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Ancient Glycans May Help Trace Human Evolution


Ancient DNA recovered from fossils is a valuable tool to study evolution and anthropology. Yet fossil DNA has not been found yet in any part of Africa, where it’s destroyed by extreme heat and humidity. In a potential first step at overcoming this hurdle, researchers at University of California San Diego School of Medicine and the Stony Brook University-affiliated Turkana Basin Institute. have discovered a new kind of glycan — a type of sugar chain — that survives even in a 4 million-year-old animal fossil from Kenya, under conditions where ancient DNA does not.

Australopithecus jaw
A partial upper jaw of Australopithecus anamensis recovered from the bone bed excavated at the site

While ancient fossils from hominins are not yet available for glycan analysis, this proof-of-concept study, published September 11, 2017 in Proceedings of the National Academy of Sciences, may set the stage for unprecedented explorations of human origins and diet.

“In recent decades, many new hominin fossils were discovered and considered to be the ancestors of humans,” said Ajit Varki, MD, Distinguished Professor of Medicine and Cellular and Molecular Medicine at UC San Diego School of Medicine. “But it’s not possible that all gave rise to modern humans — it’s more likely that there were many human-like species over time, only one from which we descended. This new type of glycan we found may give us a better way to investigate which lineage is ours, as well as answer many other questions about our evolution, and our propensity to consume red meat.”

In their latest study, Varki and team found that, as part of its natural breakdown, a signature part of Neu5Gc is also incorporated into chondroitin sulfate (CS), an abundant component in bone. They detected this newly discovered molecule, called Gc-CS, in a variety of mammalian samples, including easily detectable amounts in chimpanzee bones and mouse tissues.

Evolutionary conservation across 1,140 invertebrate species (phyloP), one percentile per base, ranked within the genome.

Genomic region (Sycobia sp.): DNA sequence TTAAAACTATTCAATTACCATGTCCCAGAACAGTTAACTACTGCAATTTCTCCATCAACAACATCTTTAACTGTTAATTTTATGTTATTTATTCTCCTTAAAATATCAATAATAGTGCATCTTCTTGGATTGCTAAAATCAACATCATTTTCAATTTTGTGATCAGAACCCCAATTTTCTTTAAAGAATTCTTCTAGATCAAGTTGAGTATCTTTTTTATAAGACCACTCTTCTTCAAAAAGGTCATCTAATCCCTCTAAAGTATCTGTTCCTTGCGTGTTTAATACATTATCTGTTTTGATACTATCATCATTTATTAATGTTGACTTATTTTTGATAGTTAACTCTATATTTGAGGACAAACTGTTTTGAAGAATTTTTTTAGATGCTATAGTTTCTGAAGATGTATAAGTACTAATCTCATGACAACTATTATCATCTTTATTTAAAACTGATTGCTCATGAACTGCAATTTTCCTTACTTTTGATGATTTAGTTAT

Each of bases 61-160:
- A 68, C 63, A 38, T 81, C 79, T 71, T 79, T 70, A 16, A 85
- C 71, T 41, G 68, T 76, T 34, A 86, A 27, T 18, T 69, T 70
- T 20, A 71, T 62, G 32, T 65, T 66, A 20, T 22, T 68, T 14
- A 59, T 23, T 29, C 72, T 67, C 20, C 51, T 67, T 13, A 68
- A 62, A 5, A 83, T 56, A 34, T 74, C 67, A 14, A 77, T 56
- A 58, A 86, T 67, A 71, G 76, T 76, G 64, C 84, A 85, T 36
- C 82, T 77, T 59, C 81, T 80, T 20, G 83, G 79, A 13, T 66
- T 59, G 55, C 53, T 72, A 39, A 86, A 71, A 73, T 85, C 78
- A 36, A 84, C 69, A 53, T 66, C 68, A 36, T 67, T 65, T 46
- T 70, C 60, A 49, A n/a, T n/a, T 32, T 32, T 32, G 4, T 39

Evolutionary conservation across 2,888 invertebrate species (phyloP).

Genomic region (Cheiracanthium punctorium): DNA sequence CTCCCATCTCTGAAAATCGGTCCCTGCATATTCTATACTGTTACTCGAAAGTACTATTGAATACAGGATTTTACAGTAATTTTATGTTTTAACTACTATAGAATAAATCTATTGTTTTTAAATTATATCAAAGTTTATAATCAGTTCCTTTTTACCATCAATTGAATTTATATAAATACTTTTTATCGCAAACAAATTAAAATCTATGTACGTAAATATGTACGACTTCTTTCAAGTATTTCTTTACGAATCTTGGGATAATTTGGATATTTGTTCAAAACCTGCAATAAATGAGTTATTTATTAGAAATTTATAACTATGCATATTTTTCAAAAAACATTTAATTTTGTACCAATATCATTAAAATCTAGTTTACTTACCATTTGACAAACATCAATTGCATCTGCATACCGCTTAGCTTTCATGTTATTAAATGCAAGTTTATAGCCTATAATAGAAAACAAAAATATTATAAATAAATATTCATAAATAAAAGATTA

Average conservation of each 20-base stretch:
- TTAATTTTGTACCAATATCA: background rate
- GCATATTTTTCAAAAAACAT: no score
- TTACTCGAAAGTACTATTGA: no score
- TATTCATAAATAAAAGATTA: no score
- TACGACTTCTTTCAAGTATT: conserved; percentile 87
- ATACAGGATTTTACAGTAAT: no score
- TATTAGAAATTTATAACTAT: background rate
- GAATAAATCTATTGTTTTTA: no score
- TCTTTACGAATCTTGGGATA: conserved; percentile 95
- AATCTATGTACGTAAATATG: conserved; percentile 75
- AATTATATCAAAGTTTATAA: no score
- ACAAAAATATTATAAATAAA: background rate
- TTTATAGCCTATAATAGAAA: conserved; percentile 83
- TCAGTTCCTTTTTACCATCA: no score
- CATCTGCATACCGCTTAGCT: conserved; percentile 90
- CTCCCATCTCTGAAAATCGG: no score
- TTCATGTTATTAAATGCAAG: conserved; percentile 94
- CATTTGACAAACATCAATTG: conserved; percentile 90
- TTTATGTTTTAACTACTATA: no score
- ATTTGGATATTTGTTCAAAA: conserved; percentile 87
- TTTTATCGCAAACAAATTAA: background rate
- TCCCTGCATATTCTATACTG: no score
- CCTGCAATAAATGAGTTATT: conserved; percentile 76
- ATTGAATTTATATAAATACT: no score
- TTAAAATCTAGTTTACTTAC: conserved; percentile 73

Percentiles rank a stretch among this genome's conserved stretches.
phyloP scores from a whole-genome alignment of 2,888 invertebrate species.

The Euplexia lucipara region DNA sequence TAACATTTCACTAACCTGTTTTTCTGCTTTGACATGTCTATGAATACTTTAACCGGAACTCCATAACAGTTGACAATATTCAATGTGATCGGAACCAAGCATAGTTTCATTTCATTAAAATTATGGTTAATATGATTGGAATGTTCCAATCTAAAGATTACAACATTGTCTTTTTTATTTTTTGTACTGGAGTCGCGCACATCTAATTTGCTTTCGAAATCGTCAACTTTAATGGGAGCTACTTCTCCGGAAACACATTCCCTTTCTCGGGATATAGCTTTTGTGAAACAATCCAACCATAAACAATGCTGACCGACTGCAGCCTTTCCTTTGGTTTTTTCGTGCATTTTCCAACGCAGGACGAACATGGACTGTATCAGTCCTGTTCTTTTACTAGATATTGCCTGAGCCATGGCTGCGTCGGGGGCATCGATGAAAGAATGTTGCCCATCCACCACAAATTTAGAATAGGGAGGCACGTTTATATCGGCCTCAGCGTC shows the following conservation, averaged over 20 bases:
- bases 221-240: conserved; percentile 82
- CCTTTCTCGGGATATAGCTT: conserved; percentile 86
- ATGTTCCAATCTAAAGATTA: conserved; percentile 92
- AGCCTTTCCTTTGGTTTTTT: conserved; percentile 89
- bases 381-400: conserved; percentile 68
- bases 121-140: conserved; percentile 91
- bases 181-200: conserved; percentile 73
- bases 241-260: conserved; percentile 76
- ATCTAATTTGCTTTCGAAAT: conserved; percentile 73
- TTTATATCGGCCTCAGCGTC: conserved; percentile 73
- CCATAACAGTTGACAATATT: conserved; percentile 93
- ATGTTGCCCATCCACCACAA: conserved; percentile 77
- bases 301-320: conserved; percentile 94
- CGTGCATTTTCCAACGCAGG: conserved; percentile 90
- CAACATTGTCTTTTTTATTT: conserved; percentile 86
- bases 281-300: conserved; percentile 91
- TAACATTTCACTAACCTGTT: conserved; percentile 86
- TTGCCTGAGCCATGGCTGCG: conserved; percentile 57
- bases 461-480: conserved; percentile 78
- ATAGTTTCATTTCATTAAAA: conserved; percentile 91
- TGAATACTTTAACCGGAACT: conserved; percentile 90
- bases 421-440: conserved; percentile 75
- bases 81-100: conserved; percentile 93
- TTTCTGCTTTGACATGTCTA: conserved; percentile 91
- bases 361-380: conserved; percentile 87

Meave Leakey
Meave Leakey

Like Neu5Gc, they found that human cells and serum have only trace amounts of Gc-CS — again, likely from red meat consumption. The researchers backed up that assumption with the finding that mice engineered to lack Neu5Gc and Gc-Cs (similar to humans) had detectable Gc-CS only when fed Neu5Gc-containing chow.

Curious to see how stable and long-lasting Gc-CS might be, Varki bought a relatively inexpensive 50,000-year-old cave bear fossil at a public fossil show and took it back to the lab. Despite its age, the fossil indeed contained Gc-CS.

That’s when Varki turned to a long-time collaborator — paleoanthropologist Meave Leakey, research professor in Stony Brook’s Department of Anthropology. Knowing that researchers need to make a very strong case before they are given precious ancient hominin fossil samples, even for DNA analysis, Leakey recommended that the researchers first prove their method by detecting Gc-CS in even older animal fossils. To that end, with the permission of the National Museums of Kenya, she gave them a fragment of a 4-million-year-old fossil from a buffalo-like animal recovered in the excavation of a bone bed at Allia Bay, on the east side of Lake Turkana. Hominin fossils were also recovered from the same horizon in this bone bed.

Leakey is hopeful about the role Gc-CS could play in the future, as an alternative to current approaches.

“Because DNA rapidly degrades in the tropics, genetic studies are not possible in fossils of human ancestors older than only a few thousand years,” she said. “Therefore such ancient glycan studies have the potential to provide a new and important method for the investigation of human origins.”

This research was funded, in part, by the National Institutes of Health and the Mathers Foundation of New York. The excavation of the Allia Bay bone bed was funded by the National Geographic Society.


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